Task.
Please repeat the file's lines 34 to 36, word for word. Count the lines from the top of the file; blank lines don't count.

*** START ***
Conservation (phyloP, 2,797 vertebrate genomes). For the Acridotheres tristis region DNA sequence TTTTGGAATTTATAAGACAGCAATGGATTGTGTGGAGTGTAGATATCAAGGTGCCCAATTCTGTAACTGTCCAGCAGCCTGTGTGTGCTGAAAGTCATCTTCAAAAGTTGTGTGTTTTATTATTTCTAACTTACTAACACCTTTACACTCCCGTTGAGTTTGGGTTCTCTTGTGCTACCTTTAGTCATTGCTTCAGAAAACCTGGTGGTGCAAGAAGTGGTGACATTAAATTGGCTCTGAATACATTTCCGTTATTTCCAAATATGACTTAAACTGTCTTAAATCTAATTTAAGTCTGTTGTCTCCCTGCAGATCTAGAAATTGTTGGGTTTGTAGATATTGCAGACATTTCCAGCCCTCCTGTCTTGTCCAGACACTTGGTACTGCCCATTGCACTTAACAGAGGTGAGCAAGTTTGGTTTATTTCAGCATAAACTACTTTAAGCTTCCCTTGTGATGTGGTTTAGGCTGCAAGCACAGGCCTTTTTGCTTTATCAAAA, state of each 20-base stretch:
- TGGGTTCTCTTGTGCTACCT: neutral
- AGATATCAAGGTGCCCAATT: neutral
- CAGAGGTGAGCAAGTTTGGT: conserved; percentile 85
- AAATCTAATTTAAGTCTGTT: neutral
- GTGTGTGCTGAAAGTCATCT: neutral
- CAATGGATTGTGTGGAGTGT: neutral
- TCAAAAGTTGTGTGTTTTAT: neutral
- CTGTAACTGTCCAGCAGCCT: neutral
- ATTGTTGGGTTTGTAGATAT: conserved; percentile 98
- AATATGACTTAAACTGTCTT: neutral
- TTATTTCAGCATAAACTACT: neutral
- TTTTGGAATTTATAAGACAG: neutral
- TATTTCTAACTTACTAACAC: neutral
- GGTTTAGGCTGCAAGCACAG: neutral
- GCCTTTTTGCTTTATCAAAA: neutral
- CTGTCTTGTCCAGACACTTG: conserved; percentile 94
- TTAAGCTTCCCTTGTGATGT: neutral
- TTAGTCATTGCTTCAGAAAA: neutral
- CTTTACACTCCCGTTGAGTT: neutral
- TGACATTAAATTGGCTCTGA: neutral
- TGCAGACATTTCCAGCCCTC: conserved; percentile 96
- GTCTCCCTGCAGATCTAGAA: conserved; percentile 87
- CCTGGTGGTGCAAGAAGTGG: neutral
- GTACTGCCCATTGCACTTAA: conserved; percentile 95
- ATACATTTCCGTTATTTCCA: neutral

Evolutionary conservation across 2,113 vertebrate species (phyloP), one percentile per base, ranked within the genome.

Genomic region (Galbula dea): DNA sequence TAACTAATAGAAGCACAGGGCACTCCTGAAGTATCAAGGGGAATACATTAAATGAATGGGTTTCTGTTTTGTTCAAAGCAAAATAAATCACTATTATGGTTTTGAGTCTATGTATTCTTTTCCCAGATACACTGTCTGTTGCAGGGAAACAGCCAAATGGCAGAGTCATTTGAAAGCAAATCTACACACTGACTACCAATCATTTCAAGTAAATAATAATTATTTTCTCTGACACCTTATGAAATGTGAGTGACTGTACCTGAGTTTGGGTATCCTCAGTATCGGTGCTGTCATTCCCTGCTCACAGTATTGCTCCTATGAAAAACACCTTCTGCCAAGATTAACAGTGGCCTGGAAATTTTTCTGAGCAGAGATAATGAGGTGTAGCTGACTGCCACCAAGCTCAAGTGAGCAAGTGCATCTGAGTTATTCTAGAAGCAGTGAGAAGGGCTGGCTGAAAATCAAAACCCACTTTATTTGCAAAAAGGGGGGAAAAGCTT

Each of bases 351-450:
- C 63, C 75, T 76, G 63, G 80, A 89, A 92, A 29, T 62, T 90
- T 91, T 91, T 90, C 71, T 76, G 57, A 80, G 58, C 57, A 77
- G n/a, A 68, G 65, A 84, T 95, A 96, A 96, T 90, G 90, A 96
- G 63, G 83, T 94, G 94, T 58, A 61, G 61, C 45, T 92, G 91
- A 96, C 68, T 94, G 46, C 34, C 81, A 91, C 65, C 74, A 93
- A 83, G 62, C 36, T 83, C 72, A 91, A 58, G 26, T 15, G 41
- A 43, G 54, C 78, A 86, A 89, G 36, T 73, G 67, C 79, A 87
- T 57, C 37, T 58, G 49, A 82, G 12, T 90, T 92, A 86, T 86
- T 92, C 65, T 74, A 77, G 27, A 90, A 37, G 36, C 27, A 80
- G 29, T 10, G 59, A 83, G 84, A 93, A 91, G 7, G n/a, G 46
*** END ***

- A 96, C 68, T 94, G 46, C 34, C 81, A 91, C 65, C 74, A 93
- A 83, G 62, C 36, T 83, C 72, A 91, A 58, G 26, T 15, G 41
- A 43, G 54, C 78, A 86, A 89, G 36, T 73, G 67, C 79, A 87